With every passing moment, innovation is gaining steam in China. From eye controlled laptops to driverless vehicles, China has turned many science fictions into facts.
With its mind-boggling breakthroughs and out-of-the-box ideas, China has revamped the concept of usual things as consumer electronics, online gaming, instant messaging, and transportation.
Not only this, China is excited with the goal to design and manufacture a home-grown commercial aircraft known as the C919 by 2016 that can compete with Boeing and Airbus.
The surprise list doesn end here. China is geared up with numerous mega projects in diverse fields ranging from pharmaceuticals to broadband wireless networks and from nuclear reactors to pollution control systems.
Besides, according to MGI, China well poised to become the worlds largest market for renewable energy resource and is already a home to some of the sectors biggest companies, providing critical components for the industry globally.
With innovations heaping up, a long-held perception that China can only emulate, not innovate, seems to dispel.
Chinas leaders know the worth of innovation and are pouring billions of dollars into R&D. Chinas expenditure on R&D tallied 868.7 billion yuan ($139.2 billion) in 2011, up 23 percent YoY, according to a report published by the National Bureau of Statistics. The R&D outflow accounted for 1.84 percent of the nations annual GDP, up from 1.76 percent in 2010.
Moreover, the current five-year indigenous innovation plan aims at subsidizing the strategic industries and compelling foreign firms to transfer intellectual property to burgeoning national champs to do business in China and to obtain Chinese government contracts.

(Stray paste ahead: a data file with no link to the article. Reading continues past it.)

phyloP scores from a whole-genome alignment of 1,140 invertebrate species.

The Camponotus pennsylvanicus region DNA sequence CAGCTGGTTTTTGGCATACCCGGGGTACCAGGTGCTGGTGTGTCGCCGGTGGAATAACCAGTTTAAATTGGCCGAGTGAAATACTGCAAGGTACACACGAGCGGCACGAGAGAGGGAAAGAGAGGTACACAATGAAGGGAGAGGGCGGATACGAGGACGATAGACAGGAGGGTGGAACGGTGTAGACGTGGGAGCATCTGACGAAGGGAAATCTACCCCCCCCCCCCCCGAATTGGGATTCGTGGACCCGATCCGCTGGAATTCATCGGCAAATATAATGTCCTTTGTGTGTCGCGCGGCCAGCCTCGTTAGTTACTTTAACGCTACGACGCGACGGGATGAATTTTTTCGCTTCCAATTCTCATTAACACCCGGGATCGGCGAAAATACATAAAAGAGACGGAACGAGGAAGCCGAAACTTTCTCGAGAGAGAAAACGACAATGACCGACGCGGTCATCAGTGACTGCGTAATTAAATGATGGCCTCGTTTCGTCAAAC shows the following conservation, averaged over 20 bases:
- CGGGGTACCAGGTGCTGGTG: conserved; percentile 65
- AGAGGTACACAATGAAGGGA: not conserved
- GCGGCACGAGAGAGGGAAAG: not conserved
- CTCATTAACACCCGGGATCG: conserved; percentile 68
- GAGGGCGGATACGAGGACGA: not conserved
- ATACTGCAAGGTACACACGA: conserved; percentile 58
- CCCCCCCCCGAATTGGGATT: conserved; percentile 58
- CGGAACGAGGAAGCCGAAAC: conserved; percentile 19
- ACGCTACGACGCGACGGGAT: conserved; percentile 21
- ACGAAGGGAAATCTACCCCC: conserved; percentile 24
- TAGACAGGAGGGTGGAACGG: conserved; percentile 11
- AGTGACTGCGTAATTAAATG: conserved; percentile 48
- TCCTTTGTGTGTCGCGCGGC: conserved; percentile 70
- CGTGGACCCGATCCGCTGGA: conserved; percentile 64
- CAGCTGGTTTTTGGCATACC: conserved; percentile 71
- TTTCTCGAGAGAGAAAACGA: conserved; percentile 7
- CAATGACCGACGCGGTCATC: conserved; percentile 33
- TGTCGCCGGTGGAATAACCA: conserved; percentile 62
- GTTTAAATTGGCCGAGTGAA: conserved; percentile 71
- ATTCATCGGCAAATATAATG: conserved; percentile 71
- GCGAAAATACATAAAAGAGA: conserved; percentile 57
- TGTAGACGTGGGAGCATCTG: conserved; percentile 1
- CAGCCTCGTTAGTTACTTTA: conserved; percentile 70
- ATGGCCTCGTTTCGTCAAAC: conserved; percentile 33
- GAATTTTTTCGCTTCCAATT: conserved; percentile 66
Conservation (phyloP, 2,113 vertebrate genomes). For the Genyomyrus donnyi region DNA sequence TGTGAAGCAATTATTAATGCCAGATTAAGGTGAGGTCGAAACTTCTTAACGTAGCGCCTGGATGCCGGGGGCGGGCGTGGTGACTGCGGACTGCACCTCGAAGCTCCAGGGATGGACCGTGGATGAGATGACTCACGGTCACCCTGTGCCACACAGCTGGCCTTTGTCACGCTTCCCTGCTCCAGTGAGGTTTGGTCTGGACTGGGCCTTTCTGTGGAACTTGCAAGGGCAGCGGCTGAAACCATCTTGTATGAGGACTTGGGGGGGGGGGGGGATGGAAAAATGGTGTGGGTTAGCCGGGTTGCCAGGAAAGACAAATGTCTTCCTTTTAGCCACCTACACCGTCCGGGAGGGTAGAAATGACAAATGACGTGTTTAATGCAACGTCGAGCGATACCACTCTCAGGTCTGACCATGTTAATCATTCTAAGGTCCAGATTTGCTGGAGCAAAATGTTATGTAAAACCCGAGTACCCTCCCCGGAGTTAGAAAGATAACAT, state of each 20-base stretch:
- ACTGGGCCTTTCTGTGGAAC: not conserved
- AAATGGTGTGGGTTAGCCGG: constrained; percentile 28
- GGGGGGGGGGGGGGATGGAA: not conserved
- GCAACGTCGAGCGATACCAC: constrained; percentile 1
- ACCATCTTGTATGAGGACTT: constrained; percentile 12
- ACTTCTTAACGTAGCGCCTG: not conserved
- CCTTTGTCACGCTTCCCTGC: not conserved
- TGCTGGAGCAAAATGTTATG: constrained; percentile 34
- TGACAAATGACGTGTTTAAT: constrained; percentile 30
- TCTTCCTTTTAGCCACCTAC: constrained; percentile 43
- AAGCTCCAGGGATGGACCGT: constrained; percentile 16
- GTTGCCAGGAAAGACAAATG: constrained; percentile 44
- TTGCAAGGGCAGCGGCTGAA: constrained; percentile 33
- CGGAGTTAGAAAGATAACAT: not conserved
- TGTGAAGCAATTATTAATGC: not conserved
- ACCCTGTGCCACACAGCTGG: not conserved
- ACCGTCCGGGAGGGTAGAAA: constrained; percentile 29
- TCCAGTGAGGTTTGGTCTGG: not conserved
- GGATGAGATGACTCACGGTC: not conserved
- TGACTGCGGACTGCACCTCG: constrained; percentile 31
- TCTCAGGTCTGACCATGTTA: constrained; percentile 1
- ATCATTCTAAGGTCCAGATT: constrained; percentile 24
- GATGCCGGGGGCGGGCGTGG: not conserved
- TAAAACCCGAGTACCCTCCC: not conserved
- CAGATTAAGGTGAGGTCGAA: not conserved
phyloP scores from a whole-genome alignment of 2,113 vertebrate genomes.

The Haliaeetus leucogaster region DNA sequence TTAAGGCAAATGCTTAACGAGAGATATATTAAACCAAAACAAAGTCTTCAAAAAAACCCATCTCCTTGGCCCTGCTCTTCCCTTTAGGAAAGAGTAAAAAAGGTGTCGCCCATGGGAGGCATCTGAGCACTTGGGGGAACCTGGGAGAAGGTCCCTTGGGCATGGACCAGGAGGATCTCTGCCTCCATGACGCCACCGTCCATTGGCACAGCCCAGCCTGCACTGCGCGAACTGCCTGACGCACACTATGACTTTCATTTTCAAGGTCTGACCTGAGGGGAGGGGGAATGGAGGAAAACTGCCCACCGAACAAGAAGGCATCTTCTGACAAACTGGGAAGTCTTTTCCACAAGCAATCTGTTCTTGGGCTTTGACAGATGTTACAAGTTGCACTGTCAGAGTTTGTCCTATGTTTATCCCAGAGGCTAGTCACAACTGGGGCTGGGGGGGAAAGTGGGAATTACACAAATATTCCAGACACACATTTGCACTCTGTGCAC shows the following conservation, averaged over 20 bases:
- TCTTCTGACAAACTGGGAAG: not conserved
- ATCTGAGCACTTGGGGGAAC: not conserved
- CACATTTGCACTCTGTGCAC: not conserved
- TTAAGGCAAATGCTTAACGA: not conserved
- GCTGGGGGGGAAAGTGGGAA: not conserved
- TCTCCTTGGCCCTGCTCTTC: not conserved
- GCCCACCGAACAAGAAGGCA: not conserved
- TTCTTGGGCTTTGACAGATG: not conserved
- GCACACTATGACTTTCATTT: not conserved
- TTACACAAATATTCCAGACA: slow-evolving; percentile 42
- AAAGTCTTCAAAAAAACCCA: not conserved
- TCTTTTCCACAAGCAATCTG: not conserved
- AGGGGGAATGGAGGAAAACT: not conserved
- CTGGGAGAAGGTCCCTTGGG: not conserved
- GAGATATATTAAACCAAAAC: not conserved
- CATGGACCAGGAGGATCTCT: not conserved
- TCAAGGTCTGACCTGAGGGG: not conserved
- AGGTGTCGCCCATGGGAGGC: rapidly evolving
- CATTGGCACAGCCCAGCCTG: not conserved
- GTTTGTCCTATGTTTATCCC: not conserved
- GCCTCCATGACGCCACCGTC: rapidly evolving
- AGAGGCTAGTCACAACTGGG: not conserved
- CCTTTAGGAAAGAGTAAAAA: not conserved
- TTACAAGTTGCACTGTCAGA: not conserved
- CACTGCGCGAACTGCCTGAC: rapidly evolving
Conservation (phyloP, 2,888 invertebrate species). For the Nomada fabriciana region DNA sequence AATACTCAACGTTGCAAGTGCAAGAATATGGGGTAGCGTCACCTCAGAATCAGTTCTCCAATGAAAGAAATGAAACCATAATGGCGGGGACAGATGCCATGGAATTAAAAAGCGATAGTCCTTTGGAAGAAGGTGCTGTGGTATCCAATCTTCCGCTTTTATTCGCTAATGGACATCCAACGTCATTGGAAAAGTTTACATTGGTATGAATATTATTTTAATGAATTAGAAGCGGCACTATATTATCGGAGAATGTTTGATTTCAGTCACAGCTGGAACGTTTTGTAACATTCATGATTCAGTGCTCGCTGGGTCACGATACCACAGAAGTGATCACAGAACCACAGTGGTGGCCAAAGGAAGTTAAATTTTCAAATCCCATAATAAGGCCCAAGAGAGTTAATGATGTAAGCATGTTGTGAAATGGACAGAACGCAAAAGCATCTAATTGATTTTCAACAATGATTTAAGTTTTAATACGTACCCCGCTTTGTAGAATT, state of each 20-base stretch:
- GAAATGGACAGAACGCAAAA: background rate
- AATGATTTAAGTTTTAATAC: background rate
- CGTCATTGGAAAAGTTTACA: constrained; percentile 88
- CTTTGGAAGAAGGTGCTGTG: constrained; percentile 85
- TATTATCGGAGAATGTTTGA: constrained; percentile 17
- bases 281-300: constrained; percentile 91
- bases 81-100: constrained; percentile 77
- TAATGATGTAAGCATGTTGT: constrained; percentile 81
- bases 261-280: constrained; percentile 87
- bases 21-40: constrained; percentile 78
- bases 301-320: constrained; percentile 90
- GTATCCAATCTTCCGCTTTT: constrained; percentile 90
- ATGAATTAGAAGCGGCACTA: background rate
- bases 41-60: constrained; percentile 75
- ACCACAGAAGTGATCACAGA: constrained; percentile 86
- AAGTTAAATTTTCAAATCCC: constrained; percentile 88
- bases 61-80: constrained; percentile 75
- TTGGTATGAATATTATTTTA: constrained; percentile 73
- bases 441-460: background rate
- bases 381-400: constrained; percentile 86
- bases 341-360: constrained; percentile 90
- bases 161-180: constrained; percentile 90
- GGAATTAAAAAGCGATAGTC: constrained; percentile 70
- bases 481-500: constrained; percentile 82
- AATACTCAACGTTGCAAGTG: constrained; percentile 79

Some critics argue that as the glut of cheap labor is drying out on account of shrinking younger population, China days as a low-cost production center to the world are numbered. Thus, the government is making out ways to rescue the economy by bringing the country to the vanguard of technological innovation.
However, rising costs doesn mean that companies should bundle their baggage from China and move towards cheaper countries, instead, the reality is that Chinas workforce and infrastructure is far superior, so China won lose its supremacy in manufacturing. Furthermore, with its extraordinary growth plans and a continental-sized consumer market that has begun to develop already, China is a market no MNC can overlook.
Thus, resultant higher prices will propel the companies to either accept the squeezed margins or transfer higher costs to the final consumers. Thus, instead of being a deflationary force in the global economy, China will export inflation to the rest of the world.